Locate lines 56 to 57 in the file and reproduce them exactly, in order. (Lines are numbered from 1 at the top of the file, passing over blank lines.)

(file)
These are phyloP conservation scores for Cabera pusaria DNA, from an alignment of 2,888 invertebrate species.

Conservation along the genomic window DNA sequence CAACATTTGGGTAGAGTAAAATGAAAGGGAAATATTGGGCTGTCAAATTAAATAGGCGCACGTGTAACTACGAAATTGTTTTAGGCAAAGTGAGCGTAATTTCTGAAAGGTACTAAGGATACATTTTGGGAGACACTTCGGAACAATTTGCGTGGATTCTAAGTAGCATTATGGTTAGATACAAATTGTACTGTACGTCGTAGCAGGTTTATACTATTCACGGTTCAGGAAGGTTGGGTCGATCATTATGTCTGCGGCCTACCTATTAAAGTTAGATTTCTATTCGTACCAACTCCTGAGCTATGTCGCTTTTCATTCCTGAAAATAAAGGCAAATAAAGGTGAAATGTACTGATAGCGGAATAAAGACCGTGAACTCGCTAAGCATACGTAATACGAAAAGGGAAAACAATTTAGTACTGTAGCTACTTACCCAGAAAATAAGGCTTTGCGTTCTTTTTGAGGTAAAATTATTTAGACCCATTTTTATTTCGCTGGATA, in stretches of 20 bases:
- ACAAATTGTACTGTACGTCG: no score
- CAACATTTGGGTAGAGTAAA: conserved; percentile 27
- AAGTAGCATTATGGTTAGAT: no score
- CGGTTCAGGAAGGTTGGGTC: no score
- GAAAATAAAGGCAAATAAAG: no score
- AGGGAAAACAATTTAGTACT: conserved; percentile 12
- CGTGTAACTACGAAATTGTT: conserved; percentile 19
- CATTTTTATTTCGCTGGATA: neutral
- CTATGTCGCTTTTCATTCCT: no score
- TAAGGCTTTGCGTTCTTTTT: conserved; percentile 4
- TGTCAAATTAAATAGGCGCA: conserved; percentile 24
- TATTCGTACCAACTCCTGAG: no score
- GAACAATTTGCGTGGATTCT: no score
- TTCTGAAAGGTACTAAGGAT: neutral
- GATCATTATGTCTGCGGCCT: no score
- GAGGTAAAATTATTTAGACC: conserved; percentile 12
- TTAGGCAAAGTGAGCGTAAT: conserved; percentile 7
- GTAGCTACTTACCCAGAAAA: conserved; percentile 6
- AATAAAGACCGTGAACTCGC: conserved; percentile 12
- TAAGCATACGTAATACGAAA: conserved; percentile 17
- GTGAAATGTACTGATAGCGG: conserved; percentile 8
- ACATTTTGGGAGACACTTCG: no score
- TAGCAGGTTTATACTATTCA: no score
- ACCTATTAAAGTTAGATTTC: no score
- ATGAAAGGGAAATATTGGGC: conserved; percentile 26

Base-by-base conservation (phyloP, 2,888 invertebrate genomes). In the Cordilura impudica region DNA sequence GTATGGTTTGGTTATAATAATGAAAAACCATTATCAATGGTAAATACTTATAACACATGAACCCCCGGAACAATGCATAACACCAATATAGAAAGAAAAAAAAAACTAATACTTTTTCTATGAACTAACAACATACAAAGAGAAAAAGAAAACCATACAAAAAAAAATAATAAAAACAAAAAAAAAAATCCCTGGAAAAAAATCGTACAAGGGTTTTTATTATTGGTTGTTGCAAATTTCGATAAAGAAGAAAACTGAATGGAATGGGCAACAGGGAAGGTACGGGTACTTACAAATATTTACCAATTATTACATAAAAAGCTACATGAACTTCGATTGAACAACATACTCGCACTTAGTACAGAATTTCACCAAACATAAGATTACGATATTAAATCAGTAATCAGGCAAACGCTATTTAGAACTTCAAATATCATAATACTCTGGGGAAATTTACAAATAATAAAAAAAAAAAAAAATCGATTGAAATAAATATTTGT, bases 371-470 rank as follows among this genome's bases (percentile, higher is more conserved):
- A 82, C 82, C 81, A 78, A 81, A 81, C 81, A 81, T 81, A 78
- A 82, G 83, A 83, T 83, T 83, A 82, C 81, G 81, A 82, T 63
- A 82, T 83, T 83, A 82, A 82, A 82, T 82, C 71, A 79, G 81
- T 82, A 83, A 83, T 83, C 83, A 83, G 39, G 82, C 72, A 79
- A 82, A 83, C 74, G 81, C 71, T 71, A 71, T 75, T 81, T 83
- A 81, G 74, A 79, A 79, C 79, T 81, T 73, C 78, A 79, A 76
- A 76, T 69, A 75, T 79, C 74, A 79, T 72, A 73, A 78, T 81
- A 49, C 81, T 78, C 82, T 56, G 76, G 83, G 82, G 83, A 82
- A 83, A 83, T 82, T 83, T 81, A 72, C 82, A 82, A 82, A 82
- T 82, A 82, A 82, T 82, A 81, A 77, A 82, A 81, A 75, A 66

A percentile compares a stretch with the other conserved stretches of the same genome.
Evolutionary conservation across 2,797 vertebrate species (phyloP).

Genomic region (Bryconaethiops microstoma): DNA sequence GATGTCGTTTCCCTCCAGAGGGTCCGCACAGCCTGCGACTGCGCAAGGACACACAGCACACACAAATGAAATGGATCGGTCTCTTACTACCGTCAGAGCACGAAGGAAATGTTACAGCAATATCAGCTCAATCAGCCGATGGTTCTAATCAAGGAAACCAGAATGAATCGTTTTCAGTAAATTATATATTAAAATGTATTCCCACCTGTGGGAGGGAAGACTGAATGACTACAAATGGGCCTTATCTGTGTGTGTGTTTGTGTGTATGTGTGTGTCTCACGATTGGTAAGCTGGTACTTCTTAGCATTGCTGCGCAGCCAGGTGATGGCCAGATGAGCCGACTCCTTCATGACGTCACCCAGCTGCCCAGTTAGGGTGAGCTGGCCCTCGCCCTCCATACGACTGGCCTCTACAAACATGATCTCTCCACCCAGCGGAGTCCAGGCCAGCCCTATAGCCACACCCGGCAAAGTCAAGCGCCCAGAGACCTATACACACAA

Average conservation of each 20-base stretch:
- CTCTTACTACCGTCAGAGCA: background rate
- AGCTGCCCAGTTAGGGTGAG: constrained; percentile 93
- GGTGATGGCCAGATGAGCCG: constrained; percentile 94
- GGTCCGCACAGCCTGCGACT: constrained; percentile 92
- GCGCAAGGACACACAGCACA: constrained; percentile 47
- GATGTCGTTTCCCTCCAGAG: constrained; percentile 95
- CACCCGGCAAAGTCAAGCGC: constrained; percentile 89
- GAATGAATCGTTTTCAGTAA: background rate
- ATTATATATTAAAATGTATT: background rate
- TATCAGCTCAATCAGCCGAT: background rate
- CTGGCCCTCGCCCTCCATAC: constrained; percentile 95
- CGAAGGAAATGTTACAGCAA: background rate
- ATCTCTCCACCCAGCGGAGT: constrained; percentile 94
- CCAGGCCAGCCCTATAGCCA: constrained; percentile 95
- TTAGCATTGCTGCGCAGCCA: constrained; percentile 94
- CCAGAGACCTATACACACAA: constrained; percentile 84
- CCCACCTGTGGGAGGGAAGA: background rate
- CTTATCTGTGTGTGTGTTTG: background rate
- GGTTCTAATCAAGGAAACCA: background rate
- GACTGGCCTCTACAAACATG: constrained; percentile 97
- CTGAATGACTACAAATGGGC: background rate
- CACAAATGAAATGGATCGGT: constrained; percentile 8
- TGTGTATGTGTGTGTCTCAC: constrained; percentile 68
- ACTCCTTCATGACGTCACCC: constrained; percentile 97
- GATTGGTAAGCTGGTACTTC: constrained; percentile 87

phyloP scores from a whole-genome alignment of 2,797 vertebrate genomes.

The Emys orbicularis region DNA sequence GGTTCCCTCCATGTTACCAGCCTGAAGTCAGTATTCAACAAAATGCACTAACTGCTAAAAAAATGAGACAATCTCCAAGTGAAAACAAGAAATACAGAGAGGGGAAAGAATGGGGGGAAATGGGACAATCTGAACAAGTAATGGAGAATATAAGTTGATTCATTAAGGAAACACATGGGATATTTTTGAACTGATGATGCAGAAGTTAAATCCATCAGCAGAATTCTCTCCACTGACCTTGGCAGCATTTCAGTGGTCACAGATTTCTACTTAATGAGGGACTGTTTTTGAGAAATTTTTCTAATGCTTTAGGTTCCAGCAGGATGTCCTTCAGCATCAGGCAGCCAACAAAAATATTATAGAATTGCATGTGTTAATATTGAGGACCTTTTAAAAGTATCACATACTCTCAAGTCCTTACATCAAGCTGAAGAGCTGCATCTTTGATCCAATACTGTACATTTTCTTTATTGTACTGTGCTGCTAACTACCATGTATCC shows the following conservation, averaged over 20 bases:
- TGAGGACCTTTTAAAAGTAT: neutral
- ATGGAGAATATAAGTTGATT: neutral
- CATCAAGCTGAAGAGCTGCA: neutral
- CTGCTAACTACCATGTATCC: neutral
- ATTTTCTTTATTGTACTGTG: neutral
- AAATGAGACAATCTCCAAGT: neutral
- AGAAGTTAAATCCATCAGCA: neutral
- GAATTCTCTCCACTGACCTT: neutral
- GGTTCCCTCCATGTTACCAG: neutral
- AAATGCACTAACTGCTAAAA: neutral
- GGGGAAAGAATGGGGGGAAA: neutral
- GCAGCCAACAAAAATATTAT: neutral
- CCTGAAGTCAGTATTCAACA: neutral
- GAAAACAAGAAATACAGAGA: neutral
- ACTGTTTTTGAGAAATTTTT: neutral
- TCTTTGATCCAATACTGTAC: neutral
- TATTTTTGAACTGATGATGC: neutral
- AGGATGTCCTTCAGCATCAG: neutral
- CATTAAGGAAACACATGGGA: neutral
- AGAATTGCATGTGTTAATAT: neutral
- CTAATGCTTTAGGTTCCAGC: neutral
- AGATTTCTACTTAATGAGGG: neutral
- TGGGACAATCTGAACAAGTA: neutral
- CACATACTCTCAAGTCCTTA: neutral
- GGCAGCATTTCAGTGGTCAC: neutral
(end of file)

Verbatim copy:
- CCAGGCCAGCCCTATAGCCA: constrained; percentile 95
- TTAGCATTGCTGCGCAGCCA: constrained; percentile 94